/nooht, nyooht/, n.
1. any of several brilliantly colored salamanders of the family Salamandridae, esp. those of the genera Triturus and Notophthalmus, of North America, Europe, and northern Asia.
2. any of various other small salamanders.
[1375-1425; late ME newte, for ewte (the phrase an ewte being taken as a newte; cf. NICKNAME), var. of evet, OE efete EFT1]

* * *

or eft

Any of more than 40 salamander species (family Salamandridae) prevalent in the southeastern U.S. and Mexico and also found in Asia and Great Britain.

Aquatic species are called newts; terrestrial species are called efts. Newts have a long, slender body, and the tail is higher than it is wide. They eat earthworms, insects, snails, and other small animals. Both aquatic and terrestrial species breed in ponds. The three species (genus Triturus) in Britain are sometimes called tritons. The red eft (Notophthalmus viridescens) of eastern North America is bright red during its terrestrial youth, after which it becomes permanently aquatic and dull green.

Warty newt (Triturus cristatus)

Toni Angermayer

* * *

 generic name used to describe several partially terrestrial salamanders (salamander). The family is divided informally into newts and “true salamanders” (that is, all nonnewt species within Salamandridae regardless of genus). Since there is little distinction between the two groups, this article considers the family as a whole.

      Salamandridae is second in diversity to the lungless salamanders (lungless salamander) (family Plethodontidae); the family is made up of 15 genera of true salamanders and over 50 species of newts. Salamandridae has a spotty geographic distribution throughout the Northern Hemisphere and occurs from western Europe to the Urals, from southern China to Japan, on the west coast of North America, and east of the Rocky Mountains in the eastern United States. Salamandrids range from moderately slender to robust-bodied forms. All have well-developed limbs and tails. They are usually less than 20 cm (8 inches) in total length, and many are less than 10 cm (4 inches). Newts have rough skin, and the skin of many salamanders is rugose (wrinkled).

      Adults of most species lay eggs (egg) in water, and individuals pass through an aquatic larval stage before metamorphosing (metamorphosis) into adultlike body forms. Three life histories occur among salamandrids with aquatic larvae. In some genera, such as the Asian Cynops and the European Pleurodeles, the larvae metamorphose in the water, and juveniles and adults remain aquatic. In the European newts (Triturus) and western North American newts (Taricha), the larvae metamorphose into terrestrial juveniles that remain terrestrial as adults; adults return to water only for courtship and egg deposition. In the eastern North American newts (Notophthalmus), the larvae metamorphose into a terrestrial juvenile, referred to as the eft stage; efts spend two to four years on land. As they begin to mature sexually, they return to water and become aquatic as adults.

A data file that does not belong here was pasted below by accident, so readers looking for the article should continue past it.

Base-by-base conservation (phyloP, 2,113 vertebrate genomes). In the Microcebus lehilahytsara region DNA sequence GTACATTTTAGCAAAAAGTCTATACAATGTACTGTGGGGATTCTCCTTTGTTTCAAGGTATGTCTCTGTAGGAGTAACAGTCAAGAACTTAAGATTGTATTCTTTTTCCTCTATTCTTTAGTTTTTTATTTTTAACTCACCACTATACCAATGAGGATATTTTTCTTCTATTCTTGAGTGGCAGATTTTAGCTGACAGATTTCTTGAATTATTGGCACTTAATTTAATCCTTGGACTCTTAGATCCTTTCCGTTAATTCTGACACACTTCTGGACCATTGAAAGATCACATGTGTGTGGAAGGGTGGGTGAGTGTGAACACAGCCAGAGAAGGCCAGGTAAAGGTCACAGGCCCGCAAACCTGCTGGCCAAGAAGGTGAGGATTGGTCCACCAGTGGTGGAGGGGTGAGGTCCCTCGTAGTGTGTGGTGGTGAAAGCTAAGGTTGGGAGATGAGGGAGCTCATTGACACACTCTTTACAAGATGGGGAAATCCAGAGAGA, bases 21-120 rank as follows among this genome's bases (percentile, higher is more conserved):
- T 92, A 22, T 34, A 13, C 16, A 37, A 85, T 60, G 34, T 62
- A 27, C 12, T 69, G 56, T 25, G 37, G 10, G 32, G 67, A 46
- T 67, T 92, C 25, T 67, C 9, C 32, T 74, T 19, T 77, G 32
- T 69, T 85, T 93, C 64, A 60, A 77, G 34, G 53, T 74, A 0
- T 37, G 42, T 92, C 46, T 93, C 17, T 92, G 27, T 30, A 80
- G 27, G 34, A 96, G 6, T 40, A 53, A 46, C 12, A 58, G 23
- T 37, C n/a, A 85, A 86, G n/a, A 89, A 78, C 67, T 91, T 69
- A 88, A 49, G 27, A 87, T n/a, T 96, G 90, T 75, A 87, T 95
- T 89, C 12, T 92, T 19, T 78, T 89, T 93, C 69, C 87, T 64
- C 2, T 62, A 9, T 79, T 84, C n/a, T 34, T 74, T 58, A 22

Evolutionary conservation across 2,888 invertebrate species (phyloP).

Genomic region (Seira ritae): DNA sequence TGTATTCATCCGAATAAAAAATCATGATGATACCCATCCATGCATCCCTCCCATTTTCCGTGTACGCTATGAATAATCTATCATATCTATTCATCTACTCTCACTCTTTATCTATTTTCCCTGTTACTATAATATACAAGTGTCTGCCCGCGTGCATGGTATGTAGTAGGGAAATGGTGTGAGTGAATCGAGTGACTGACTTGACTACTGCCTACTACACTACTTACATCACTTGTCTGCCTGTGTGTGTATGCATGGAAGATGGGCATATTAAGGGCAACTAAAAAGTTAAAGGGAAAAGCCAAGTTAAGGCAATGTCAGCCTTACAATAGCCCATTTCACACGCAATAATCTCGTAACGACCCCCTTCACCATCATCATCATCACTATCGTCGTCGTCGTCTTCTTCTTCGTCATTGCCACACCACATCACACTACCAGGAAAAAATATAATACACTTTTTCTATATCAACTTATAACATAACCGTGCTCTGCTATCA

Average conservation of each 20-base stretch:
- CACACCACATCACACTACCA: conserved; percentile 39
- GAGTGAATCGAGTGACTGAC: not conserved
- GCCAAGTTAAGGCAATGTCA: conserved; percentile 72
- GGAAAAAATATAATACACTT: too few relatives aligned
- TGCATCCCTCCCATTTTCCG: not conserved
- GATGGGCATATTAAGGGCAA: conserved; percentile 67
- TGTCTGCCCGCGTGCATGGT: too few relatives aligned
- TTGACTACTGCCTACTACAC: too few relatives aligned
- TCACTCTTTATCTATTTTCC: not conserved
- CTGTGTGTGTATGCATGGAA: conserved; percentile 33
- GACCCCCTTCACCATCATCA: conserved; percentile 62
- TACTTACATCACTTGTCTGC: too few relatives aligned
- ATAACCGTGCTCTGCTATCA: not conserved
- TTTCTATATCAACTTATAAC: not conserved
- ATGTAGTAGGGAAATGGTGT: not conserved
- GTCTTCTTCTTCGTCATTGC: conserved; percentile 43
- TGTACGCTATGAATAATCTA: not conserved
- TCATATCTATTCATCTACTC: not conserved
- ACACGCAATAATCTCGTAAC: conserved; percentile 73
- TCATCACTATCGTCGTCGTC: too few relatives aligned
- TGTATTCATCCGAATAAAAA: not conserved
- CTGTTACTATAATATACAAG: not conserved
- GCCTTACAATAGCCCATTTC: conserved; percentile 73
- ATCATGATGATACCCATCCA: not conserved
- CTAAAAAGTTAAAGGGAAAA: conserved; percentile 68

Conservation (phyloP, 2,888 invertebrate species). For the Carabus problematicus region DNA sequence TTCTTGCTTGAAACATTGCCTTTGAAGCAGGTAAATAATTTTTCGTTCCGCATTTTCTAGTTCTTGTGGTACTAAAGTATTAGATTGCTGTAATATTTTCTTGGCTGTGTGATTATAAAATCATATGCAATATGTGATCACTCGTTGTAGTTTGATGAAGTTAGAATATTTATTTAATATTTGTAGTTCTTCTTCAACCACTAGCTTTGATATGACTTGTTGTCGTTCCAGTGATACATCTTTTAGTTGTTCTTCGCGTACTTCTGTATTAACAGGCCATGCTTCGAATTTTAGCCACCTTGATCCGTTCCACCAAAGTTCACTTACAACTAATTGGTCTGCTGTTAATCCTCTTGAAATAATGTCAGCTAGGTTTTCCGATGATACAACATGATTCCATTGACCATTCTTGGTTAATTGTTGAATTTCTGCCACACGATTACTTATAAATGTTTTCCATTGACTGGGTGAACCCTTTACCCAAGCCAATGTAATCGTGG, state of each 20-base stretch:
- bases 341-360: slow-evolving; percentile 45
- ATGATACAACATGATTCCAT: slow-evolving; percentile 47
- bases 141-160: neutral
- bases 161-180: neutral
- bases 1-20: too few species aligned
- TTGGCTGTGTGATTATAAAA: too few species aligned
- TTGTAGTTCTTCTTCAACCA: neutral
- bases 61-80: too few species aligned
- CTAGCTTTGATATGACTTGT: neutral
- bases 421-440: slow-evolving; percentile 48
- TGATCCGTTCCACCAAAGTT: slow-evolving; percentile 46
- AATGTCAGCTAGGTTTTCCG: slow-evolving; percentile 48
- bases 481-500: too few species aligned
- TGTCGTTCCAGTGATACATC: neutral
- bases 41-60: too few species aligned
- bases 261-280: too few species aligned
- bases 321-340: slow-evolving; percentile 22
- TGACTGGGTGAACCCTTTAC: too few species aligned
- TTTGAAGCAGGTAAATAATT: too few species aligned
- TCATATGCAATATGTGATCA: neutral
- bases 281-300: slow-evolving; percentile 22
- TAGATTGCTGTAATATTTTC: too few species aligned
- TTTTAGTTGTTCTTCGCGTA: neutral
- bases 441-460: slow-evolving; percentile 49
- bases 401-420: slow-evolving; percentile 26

Live-bearing salamandrids, such as the alpine salamander (Salamandra atra) and Luschan's salamander (Lyciasalamandra luschani), also exist; they retain their eggs in the oviduct and give birth to miniature adultlike offspring. A few other species lay eggs on land.

      All members of Salamandridae are toxic and have either poisonous skin or glands (gland) that secrete poison when threatened. In general, the terrestrial species, such as Taricha, and the efts of some aquatic species have the most-toxic skin secretions. Commonly, these poisonous salamanders are brightly coloured to advertise their toxicity to potential predators.

George R. Zug

* * *

Universalium. 2010.

Игры ⚽ Нужно сделать НИР?

Look at other dictionaries:

  • Newt — Logo de Newt Données clés Titre original Newt …   Wikipédia en Français

  • Newt — Título Newt Ficha técnica Dirección Gary Rydstrom Guion Gary Rydstrom, Leslie Caveny …   Wikipedia Español

  • Newt — Newt, n. [OE. ewt, evete, AS. efete, with n prefixed, an ewt being understood as a newt. Cf. {Eft}.] (Zo[ o]l.) Any one of several species of small aquatic salamanders. The common British species are the crested newt ({Triton cristatus}) and the… …   The Collaborative International Dictionary of English

  • newt — [nju:t US nu:t] n [Date: 1400 1500; Origin: an ewt, mistaken for a newt; ewt newt from Old English efete] a small animal with a long body, four short legs, and a tail, which lives partly in water and partly on land …   Dictionary of contemporary English

  • newt — ► NOUN ▪ a small slender bodied amphibian with a well developed tail. ORIGIN from an ewt (from Old English efeta eft ), interpreted (by wrong division) as a newt …   English terms dictionary

  • newt — [ nut ] noun count a small animal similar to a LIZARD that mostly lives in water …   Usage of the words and phrases in modern English

  • newt — (n.) early 15c., misdivision of an ewte (see N (Cf. N) for other examples), from M.E. evete (see EFT (Cf. eft)) …   Etymology dictionary

  • newt — [no͞ot, nyo͞ot] n. [ME neute < (a)n eute < OE efeta, EFT1] any of various small salamanders (family Salamandridae) that can live both on land and in water …   English World dictionary

  • Newt — This article is about the animal. For other uses, see Newt (disambiguation). Newts Smooth newt (Lissotriton vulgaris) Scientific classification Kingdom …   Wikipedia

  • newt — UK [njuːt] / US [nut] noun [countable] Word forms newt : singular newt plural newts a small animal similar to a lizard that mostly lives in water …   English dictionary

  • newt —  Referring to or related to Newt Gingrich.  ► “Newt Portfolio, stocks that would do well with the policies Congressman Gingrich advocates.” (Wall Street Journal, Feb. 14, 1995, p. C1) …   American business jargon

Share the article and excerpts

Direct link
Do a right-click on the link above
and select “Copy Link”